You see, I can abstain from all sorts of appearances of evil, I might not ever get drunk, be rude to people, sleep around, get into fights or similar things. Instead I could spend the day fishing or hiking in the mountains having never done anything ‘bad’ all day. But does that make me holy? I don’t think so. Thinking about these things I went and had a look at a few scriptures on holiness, and I soon discovered that holiness is intrinsically relational. In 2 Corinthians 7:1 for example, Paul urges us to ‘perfect holiness in the fear of God’, in the next verse he elaborates by saying that we should wrong no one, corrupt no one and cheat no one. Paul associates holiness with our conduct toward others.
I recently read the comic-style biography on Dietrich Bonhoeffer, the faith Spy, and it documents a moment during his travels where he has an epiphany about been a good person verses doing good, faith to Dietrich had become something more than as intellectual study or exercise and shifted into something that demanded action in the face of evil. I see the same thing with Peter when he makes a similar observation where he associates holiness with ones conduct, “But as He who called you is holy, you also be holy in all your conduct, because it is written, “be holy, for I am holy” (1 Peter 1:15-16). Likewise the author of Hebrews urges his readers to “pursue peace with all people and holiness” (12:14). I don’t think that it is possible to do one without the other.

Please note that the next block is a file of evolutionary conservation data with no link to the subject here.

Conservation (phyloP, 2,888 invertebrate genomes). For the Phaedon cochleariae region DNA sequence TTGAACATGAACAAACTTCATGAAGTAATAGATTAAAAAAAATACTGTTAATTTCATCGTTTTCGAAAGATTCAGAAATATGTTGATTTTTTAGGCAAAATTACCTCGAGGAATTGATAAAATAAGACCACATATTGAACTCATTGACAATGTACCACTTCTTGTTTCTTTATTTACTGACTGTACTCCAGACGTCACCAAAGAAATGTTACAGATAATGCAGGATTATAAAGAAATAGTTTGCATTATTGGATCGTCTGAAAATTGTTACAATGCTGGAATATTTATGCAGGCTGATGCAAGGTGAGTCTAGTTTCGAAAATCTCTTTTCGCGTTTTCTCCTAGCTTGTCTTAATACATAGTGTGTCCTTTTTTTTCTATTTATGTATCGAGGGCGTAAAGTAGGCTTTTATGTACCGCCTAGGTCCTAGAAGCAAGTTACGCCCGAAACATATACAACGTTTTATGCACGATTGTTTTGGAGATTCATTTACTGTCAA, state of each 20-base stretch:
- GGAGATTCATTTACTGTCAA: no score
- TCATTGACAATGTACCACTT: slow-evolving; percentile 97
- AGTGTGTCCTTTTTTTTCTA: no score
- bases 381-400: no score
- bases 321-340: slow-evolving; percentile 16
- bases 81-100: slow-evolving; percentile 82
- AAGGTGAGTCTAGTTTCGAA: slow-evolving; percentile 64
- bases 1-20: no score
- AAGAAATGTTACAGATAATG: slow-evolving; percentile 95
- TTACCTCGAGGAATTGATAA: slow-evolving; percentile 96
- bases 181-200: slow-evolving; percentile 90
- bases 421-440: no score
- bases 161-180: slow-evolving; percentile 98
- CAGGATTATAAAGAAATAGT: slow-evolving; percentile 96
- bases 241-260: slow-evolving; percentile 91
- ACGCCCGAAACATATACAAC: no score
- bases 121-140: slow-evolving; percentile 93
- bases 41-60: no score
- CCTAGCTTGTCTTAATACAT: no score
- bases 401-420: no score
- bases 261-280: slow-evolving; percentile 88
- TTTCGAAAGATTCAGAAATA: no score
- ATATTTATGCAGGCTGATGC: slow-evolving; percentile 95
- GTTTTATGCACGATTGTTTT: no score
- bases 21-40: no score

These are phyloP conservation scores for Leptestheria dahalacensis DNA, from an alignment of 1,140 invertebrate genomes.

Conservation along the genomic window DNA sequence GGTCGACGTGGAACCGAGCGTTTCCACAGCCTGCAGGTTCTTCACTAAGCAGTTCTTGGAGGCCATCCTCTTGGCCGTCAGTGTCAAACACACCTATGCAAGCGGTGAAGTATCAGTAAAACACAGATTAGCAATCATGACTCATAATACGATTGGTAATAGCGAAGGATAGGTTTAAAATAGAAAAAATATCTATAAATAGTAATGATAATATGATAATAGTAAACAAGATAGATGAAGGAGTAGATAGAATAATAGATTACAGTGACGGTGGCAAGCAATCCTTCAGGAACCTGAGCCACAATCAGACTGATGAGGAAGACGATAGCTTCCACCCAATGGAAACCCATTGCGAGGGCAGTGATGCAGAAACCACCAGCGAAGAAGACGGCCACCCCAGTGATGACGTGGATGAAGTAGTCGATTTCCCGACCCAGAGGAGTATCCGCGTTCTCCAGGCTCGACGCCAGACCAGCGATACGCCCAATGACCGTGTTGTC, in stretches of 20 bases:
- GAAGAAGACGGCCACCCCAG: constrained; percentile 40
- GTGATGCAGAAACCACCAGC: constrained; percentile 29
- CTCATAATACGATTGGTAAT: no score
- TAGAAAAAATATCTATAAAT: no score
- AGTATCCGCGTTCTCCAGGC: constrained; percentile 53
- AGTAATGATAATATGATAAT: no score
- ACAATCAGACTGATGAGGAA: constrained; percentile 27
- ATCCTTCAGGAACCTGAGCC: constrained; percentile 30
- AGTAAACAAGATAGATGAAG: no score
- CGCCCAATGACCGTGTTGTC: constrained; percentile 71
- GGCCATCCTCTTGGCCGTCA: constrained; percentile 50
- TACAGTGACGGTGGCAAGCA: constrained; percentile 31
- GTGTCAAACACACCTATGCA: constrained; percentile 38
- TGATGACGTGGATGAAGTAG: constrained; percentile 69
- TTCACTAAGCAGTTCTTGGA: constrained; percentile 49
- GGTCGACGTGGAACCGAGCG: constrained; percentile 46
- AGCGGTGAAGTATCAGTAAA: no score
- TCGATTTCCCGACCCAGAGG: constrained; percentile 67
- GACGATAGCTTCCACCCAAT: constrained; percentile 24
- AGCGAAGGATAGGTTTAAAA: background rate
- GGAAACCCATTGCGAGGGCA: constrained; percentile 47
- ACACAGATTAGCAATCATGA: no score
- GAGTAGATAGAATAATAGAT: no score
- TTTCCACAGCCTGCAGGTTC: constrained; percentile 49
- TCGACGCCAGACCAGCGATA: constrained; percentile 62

Lastly, the verse that stood out the most for me was in Ephesians 5:1-3, keep in mind that the Greek word for holiness is ‘ἅγιος’ (hagios) and is, in this case, translated as ‘saint’.
Therefore be imitators of God dear children. And walk in love, as Christ has also loved us and given Himself for us, an offering and a sacrifice to God for a sweet-smelling aroma. But fornication and uncleanness or covetousness, let it not even be named among you, as is fitting of saints.
My take away from this is that the saints (holy ones) are to live sacrificial, others centered lives, guarding their own thoughts and actions as we walk in love. The definition of holiness I am advocating for above does not detract from the previous definition that I held too, but it certainly calls for a broadening of what we think that it means to be set apart. What this may look like in practical terms, a decade ago I would have declined an offer for an alcoholic beverage ten times out of ten, setting me apart from others in whatever group environment I happened to find myself in. Today, I would probably still decline a drink because I just don’t really like most alcoholic beverages, but I might also say yes to appease my host, or to relax, share and enjoy the moment and a connection with another person. The point is, what was once a hard and fast rule is now more just a moment by moment decision guided by the principle of loving others as you love yourself. Maybe I don’t want to appear to be a religious stick in the mud and having a drink might cause my friend to open up more than he would have if I simply said, “no thanks I don’t drink”. Maybe this is why Jesus was happy enough to sit around a table flowing with wine and questionable characters. His holiness was certainly not lessened by it as He let His love for others and His Father motivate His actions. Of course, there are places that have no grey areas, sexual immorality for example is always harmful and therefore the opposite of loving.
Perhaps we do not need to complicate things so much. Remember Jesus’ new commandment, the golden rule, and I guarantee that we will stay on course in pursuing holiness as well.